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"Meaning, Use of Literary Techniques in Wilfred Owen's Poetry"
Meaning, Use of Literary Techniques in Wilfred Owen's Poetry
Meaning and Use of Literary Techniques in Wilfred Owen's Poetry Wilfred Owen's poem, "Arms and the Boy," is a subtle criticism of war that asks deeper questions about violence in human society. Man is born with little that could be used as a physical weapon of violence. His teeth "seem for laughing round and apple" and there "lurk no claws behind his fingers." Despite this lack of natural weaponry, human beings create themselves powerful, destructive weapons of steel and zinc that are far more deadly than any natural teeth, claws, talons, or antlers. Owen makes use of vibrant imagery and articulate language to aid in both making the poem pleasurable to read and to better portray his meaning. He also makes frequent use poetic devices which appeal to the ear such as rhyme and alliteration. To best understand Wilfred Owen's poetry, you must understand Wilfred Owen. He was the son of a railway worker, born in 1893. Although he had previously regarded himself as a pacifist, Owen entered World War I, commissioned as a 2nd lieutenant. It was during the war that he wrote his poetry, so it should not be a surprise that he wrote serious, contemplative poems on war. Owens earned the Royal Military Cross in battle, an honor that was given to less than 3000 British soldiers. Wilfred Owen was killed by machine-gun fire in 1918, a week before armistice was signed. As a pacifist who fought in the "Great War" Owen was likely to have suffered from daunting moral questions and reservations. In fact at one point he suffered from Shell shock, siting for days in a bomb crater with the mangled corpse of a fellow officer. While recuperating at a war hospital, Wilfred Owen met people who encouraged him in his poetry and helped him...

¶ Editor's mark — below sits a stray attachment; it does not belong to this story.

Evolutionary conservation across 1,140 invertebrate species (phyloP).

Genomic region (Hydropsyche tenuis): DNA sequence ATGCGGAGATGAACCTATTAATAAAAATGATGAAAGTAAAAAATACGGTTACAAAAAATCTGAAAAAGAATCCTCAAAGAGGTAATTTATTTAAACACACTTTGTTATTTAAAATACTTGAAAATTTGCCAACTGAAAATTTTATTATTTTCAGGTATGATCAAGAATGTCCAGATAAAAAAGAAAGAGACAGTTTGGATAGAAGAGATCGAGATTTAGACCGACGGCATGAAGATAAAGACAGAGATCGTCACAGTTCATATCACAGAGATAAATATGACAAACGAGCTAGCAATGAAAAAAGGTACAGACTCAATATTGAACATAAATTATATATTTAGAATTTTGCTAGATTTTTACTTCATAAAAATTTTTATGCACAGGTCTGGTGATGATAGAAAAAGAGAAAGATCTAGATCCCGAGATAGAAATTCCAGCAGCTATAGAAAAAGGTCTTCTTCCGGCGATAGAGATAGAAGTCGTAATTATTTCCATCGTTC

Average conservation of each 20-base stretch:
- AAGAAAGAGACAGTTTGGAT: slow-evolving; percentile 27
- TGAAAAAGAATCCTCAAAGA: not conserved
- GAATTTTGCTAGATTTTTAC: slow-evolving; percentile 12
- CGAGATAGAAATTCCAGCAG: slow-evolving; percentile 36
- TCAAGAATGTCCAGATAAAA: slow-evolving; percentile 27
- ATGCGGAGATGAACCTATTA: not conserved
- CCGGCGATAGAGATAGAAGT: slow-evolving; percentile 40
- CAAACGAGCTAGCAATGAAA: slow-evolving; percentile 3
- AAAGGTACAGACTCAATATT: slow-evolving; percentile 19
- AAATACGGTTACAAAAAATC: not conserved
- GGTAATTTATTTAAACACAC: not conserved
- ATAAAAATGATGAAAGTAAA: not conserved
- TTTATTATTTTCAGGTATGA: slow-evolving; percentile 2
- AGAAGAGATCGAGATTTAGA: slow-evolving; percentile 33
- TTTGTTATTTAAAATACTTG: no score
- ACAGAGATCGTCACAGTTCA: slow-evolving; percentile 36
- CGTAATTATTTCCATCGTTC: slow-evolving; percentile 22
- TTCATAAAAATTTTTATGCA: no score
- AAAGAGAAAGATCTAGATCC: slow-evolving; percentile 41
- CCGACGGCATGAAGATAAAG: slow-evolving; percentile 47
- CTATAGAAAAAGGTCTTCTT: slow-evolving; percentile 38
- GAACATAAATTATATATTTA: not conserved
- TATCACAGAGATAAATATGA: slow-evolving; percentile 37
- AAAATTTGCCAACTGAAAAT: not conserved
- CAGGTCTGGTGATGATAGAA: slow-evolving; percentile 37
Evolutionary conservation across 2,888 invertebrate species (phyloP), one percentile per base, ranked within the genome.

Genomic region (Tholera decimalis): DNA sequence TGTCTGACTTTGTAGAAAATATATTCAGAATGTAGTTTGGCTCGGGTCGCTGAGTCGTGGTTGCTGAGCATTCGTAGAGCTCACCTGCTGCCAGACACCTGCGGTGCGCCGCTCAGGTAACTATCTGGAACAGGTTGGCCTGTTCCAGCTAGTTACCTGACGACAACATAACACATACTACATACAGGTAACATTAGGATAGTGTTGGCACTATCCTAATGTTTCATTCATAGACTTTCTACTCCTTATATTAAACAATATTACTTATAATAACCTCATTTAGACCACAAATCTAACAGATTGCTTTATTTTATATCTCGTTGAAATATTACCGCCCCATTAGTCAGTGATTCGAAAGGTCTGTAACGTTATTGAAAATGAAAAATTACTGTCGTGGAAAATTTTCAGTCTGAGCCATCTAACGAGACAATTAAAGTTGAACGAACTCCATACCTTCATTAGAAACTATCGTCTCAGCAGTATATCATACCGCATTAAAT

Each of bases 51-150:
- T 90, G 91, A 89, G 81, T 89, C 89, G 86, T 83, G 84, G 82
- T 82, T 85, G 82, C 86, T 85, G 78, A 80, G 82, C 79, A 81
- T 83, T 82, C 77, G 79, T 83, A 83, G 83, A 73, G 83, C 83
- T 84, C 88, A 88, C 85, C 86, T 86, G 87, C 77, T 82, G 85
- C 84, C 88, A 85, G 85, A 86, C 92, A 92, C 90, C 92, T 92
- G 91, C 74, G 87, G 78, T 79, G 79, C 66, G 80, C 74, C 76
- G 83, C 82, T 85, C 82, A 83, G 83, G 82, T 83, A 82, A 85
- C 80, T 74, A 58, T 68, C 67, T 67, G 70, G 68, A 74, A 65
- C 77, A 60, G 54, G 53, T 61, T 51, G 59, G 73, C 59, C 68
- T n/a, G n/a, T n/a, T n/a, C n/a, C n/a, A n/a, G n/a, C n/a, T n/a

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"Meaning, Use of Literary Techniques in Wilfred Owen's Poetry." May 26, 2018
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